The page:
Federal Finance Minister Chrystia Freeland. Image credit: David J. Climenhaga

On April 19, Finance Minister Chrystia Freeland announced the Trudeau government plans to spend $30 billion on a national child-care plan with a target of reducing parents’ costs to $10 a day per child in five years.

On April 22, Alberta Children’s Services Minister Rebecca Schulz announced that the Kenney government had cobbled together something called the “Supporting Alberta Working Parents Advisory Group” to advise “on how best to leverage federal funds to suit the unique needs of Alberta parents and child-care operators.”

Coincidence? Not likely.

Two days before the provincial news release was published to an almost complete lack of interest by mainstream media, Premier Jason Kenney addressed a question on the topic from a reporter at the daily COVID-19 briefing by hinting that if the federal proposal didn’t meet what he called “the demands or expectations of Albertans,” the province would refuse the federal funds for child care.

So it’s reasonable to assume the hastily created eight-member committee is intended to provide and justify the excuses Kenney will need to keep Alberta out of what is sure to be an enormously popular national program, given the crippling cost of child care to families nowadays.

Of course, it’s important to remember that the federal child-care program is more of a proposal than a budget item, in effect an early election promise by the Trudeau government. Alas, federal Liberals have a bad record of promising child-care programs before elections and not delivering them afterward. Still, a certain amount of healthy skepticism about broken promises notwithstanding, this appears to be a serious proposal by the new finance minister.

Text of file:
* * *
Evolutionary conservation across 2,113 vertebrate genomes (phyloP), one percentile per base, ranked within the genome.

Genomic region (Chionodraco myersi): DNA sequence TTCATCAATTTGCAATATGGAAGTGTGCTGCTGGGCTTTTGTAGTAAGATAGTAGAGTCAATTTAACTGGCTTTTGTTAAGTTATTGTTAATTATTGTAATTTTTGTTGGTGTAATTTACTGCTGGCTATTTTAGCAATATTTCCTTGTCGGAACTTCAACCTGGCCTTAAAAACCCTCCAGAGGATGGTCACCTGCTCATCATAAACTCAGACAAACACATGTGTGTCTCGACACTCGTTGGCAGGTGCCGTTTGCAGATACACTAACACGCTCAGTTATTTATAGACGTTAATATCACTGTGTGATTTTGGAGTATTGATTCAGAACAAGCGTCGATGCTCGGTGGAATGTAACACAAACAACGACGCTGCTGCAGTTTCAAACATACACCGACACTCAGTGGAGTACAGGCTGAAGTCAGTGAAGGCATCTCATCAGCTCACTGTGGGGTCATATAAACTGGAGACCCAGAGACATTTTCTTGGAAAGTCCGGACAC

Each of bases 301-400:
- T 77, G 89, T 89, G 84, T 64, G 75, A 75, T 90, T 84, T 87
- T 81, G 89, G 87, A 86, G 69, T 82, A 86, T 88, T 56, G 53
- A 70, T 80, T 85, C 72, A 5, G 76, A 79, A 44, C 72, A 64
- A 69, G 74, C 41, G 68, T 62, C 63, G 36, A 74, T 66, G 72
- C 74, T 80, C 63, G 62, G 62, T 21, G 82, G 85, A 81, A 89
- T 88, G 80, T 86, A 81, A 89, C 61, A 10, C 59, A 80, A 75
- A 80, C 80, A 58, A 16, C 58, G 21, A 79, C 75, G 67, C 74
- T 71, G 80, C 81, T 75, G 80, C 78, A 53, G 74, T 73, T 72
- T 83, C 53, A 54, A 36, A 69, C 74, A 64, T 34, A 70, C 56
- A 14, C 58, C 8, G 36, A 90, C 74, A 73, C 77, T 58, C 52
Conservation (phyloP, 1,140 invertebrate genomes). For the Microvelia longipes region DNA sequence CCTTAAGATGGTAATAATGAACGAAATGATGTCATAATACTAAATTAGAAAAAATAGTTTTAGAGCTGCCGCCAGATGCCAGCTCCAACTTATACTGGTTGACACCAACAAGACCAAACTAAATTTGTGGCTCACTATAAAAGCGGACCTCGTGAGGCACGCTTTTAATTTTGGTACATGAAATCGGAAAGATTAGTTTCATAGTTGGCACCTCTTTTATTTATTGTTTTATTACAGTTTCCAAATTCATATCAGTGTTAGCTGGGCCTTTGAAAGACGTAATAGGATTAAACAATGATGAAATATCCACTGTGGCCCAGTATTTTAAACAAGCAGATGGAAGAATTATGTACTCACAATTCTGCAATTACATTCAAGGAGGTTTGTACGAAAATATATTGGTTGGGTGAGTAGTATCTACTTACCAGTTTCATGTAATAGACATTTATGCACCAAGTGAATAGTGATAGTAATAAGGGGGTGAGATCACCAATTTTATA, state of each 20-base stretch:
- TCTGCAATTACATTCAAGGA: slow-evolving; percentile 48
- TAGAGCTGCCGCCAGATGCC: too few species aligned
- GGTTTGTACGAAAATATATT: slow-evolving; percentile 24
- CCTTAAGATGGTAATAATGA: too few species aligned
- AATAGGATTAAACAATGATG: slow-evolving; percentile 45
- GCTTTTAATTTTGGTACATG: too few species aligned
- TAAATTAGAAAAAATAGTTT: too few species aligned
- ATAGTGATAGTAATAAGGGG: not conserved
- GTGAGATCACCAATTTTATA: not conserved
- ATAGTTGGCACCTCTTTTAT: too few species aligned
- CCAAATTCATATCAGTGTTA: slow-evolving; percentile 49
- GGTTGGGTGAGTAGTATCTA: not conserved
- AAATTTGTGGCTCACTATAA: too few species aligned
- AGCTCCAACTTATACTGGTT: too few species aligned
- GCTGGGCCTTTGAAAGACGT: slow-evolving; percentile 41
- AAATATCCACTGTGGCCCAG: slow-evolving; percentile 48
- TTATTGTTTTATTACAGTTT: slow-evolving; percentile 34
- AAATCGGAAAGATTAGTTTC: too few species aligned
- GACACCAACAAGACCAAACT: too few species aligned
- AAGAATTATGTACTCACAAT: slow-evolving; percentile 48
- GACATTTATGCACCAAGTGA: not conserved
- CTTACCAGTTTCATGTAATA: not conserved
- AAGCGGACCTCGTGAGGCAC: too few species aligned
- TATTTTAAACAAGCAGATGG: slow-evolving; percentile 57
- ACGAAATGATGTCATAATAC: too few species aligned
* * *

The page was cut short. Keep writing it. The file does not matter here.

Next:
Meantime, we know from past performance and recent comments, that Kenney will do whatever he can to scuttle it — not just in Alberta but nationally. From his perspective, just keeping Alberta out and depriving the province’s parents of access to $10-a-day child care would definitely be only the second-best outcome.

This is the guy, after all, whose first actions in office as premier involved scuttling the NDP’s $25-per-day child-care pilot program — so $10-a-day child care is bound to be even more threatening to the 1950s-focused Alberta premier and his social conservative political base than the NDP’s effort.

The key talking point in the UCP’s coming war on child care has been the complaint, in the premier’s words, that the federal program takes a “cookie-cutter approach” (that is, presumably, has consistent care and safety standards) and doesn’t include the commercial outfits that have driven costs into the stratosphere.

But as political blogger Susan Wright noted on the weekend, since Ottawa has released no details of how the program will operate, Kenney is just making it up when he claims the program will have a cookie-cutter approach. In fact he has no idea.

UCP talking heads are also making an effort to encourage a sense of grievance among parents whose “choices” don’t include “institutional” child care — stay-at-home home schoolers and the like who want to dip into the federal cash just like they dip into provincial money that should go to public education.

Kenney slipped and made it clear where he’s really going with this when he started reeling off divisive ideological dog whistles at his April 20 news conference about “nine-to-five, urban, government- and union-run institutional daycare.” Every one of them, including the use of “daycare,” intended to drive a wedge between his base and the huge numbers of ordinary Canadians who would benefit from the program.